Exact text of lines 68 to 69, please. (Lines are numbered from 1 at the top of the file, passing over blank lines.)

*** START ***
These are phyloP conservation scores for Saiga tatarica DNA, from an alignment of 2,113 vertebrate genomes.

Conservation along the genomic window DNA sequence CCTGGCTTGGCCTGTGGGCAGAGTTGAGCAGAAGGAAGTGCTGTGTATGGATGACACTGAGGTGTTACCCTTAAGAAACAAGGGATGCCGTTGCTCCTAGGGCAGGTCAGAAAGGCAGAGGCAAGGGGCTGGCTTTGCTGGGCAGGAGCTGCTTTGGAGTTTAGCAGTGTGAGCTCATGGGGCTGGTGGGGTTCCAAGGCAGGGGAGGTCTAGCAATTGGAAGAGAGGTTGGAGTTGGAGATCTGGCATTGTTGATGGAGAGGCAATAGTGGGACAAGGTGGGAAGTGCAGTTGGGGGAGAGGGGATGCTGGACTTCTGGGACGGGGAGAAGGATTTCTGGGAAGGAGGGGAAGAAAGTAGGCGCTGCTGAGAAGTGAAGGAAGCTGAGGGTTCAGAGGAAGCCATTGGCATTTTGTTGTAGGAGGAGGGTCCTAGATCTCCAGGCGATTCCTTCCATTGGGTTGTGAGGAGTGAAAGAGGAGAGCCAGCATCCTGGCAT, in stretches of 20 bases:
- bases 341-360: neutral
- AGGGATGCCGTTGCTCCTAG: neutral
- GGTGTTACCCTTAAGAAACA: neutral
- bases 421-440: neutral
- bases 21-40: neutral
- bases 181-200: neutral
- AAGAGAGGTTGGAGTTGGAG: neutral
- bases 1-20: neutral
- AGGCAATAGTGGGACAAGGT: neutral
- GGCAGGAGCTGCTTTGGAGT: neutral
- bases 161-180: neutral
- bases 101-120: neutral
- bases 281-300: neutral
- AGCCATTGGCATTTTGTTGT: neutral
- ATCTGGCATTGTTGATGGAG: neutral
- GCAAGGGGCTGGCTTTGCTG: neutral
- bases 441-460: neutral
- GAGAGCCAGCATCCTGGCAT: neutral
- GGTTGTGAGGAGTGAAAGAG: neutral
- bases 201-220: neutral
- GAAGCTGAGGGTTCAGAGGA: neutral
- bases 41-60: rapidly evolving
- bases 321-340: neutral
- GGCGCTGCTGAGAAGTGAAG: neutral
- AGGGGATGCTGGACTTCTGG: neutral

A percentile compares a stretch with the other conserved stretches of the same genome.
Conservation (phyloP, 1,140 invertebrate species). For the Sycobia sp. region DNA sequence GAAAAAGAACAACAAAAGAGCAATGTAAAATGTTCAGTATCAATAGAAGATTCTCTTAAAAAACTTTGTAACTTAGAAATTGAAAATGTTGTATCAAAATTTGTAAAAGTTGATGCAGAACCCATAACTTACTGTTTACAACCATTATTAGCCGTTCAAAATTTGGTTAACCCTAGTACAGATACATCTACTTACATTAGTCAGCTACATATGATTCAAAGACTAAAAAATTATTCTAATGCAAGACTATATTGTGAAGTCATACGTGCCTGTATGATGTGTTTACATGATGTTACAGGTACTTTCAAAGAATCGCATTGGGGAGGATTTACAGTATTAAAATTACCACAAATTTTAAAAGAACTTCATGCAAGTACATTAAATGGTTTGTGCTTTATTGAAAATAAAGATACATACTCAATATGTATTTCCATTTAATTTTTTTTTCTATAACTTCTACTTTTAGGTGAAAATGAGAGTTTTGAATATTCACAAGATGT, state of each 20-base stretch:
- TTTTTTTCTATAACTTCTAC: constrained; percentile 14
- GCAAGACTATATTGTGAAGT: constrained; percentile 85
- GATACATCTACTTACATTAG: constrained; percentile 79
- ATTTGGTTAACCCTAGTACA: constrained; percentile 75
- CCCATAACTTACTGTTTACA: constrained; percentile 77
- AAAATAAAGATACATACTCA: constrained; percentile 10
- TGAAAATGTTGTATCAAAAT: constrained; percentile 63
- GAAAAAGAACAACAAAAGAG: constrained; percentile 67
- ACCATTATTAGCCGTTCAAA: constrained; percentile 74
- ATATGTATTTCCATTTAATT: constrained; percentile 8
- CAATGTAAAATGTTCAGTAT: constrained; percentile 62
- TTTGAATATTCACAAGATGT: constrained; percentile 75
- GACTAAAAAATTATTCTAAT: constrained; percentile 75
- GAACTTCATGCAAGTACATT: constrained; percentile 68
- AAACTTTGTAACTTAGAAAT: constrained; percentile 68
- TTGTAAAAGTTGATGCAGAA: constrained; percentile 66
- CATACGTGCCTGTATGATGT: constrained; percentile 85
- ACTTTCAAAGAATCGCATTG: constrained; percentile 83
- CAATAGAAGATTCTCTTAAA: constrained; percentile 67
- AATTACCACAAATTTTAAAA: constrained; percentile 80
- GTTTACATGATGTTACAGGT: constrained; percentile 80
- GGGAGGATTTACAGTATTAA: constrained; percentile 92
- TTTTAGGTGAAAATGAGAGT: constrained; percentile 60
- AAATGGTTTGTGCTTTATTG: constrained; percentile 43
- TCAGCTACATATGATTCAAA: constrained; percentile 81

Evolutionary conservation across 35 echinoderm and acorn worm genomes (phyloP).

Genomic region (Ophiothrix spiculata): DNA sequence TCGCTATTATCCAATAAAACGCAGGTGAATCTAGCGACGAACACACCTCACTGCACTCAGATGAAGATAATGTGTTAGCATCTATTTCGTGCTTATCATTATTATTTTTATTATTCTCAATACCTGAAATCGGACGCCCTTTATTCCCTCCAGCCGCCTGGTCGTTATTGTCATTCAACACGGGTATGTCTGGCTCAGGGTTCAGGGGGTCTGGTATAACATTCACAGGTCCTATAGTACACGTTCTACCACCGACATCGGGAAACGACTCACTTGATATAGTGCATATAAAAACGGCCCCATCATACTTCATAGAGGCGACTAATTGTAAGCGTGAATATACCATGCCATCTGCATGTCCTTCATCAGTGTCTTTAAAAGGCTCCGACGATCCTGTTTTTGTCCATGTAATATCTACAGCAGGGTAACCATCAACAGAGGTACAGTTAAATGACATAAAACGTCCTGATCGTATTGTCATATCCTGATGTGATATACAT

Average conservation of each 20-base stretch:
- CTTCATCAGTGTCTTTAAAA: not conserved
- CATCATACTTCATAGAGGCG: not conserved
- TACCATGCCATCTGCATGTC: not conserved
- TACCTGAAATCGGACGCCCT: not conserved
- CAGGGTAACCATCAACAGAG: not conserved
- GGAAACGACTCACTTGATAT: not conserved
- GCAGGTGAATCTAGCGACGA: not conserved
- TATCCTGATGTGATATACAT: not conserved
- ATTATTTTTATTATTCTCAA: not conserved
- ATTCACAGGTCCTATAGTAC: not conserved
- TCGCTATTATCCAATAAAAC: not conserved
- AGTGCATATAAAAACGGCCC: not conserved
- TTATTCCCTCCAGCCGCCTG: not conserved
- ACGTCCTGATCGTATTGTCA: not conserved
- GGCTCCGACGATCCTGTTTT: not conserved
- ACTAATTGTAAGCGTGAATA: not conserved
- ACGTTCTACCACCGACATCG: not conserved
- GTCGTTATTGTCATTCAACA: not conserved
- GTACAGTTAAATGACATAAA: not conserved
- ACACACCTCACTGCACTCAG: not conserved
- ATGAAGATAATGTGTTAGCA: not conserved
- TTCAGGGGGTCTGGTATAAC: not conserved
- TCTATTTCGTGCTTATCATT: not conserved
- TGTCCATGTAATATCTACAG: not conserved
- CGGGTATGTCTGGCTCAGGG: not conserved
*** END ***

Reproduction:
- TCGCTATTATCCAATAAAAC: not conserved
- AGTGCATATAAAAACGGCCC: not conserved